The multiple traditions theory fronted by Rogers Smith supported the idea that Americans live in a single shared culture that is constituted by numerous and complex aspects. Such complex issues have been less acknowledged over the years. Each of diverse groups has contributed towards creating institutions and ideologies that enhance a shared culture within the American life. Some of the groups also make an effort to resist the practices that appear to subjugate their aspirations, creating ascribed structures. Over time, the diverse groups take defensive positions to reinforce their ascriptive traits and make an effort to denigrate the ascriptive traits of others, though with minimal results.
The multiple traditions theory supports the idea of America having a diverse political culture beyond the Republican, liberal, or ascriptive elements. Rather, the political system is constituted by complex integrations of traditions group through inconsistent combinations. These circumstances create recurring conflicts. Rogers Smith points out that the standard accounts often fail to recognize these irregular combination patterns, resulting in a failure to explain why Americans have been able to uphold the combined aspects of Republican, liberal and ascriptive traditions even if they no longer have intellectual coherency. They only pursue them in combinations that appeal to them on psychological and political levels.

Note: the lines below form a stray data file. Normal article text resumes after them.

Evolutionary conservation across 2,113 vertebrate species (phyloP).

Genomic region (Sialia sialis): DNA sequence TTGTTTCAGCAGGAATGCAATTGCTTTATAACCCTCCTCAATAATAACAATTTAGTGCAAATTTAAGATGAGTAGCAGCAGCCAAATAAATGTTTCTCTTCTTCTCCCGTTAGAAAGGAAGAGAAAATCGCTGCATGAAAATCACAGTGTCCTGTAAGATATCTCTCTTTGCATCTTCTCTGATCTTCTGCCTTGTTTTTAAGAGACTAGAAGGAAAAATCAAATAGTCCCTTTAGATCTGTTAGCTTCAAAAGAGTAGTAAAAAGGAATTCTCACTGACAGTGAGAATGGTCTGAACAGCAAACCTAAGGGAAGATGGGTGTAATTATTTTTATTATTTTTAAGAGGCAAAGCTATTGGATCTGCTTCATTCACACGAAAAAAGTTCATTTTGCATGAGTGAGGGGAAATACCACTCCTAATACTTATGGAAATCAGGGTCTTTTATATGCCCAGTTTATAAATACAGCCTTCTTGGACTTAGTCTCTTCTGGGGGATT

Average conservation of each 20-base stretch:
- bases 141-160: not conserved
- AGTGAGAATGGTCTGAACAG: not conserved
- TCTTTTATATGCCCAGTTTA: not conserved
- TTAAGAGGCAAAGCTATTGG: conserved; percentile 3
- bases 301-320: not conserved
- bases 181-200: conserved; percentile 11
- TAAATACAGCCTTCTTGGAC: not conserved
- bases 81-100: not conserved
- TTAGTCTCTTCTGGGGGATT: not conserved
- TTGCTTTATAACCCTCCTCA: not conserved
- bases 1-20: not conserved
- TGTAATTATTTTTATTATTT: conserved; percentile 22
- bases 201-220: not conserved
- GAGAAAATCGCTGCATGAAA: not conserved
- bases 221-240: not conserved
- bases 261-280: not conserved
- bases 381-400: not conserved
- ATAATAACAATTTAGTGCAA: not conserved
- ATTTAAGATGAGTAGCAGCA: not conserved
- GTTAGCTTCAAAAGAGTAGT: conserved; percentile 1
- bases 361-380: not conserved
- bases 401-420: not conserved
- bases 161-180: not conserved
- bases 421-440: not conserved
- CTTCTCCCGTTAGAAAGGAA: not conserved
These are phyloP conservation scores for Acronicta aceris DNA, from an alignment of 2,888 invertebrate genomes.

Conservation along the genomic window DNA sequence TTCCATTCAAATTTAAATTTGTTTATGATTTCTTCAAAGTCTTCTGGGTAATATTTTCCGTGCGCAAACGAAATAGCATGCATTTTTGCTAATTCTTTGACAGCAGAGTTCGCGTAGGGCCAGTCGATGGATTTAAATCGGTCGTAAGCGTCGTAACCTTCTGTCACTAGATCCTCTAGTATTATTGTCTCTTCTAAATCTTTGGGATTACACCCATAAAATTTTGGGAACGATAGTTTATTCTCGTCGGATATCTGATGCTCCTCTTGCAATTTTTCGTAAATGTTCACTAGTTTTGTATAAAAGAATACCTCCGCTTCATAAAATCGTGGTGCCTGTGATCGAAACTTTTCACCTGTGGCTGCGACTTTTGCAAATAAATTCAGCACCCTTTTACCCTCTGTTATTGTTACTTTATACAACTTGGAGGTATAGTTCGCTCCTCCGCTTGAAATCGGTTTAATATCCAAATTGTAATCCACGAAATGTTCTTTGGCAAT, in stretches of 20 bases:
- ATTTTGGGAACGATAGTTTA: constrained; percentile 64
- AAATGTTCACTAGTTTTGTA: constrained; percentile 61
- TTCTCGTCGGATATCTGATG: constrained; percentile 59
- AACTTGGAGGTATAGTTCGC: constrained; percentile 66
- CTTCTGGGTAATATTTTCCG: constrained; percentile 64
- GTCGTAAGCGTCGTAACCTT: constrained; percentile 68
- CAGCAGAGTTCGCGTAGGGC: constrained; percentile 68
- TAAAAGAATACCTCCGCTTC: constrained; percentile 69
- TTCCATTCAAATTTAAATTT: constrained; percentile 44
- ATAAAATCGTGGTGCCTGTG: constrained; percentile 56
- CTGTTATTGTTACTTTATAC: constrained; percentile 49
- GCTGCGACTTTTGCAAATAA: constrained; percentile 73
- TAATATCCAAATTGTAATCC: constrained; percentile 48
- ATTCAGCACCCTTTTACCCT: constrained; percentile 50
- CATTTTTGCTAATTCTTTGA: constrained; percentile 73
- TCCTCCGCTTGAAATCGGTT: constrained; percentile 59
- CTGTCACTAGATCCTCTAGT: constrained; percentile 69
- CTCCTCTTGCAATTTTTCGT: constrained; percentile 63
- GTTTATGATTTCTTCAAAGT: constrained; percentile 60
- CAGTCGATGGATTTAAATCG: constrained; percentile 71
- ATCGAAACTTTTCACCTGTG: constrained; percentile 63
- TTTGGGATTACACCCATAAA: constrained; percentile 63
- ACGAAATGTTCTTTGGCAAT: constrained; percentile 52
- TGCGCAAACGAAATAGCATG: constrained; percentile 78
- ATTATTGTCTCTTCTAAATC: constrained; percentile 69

The multiple traditions theory presents new realities on the allegiance of Americans to the mainstream traditions of ascriptive hierarchy, republican and liberal beliefs. The people do not get satisfaction by aligning to pure ideals of either Republican, liberal, or ascriptive hierarchy. It is because each of these traditions as some elements that threaten instead of affirming the privileged position held by Christians, whites, patriarchs, and Anglo-Saxonists. It has seen the creation of a trend where Americans support openly contradicting beliefs when creating their institutions. As much as the American Society took political steps to address the older problems of ascriptive hierarchy, such as slavery, the contemporary society still fights to build institutions and doctrines that support the modified versions of such ascriptive hierarchy. Even liberal followers in America today still believe that having the certain privileged group of people in their community gives them some fundamental sense of specialty. There are even some intellectual studies that have been conducted to affirm this position. The liberalists do this despite the fact that the discriminatory aspects that may be happening against them as a result of this differential advantage possessed the particular groups. To understand this, the American society considers expatriation as a natural right, even after the most recent regime of the Democratic Party that supports the liberal tradition.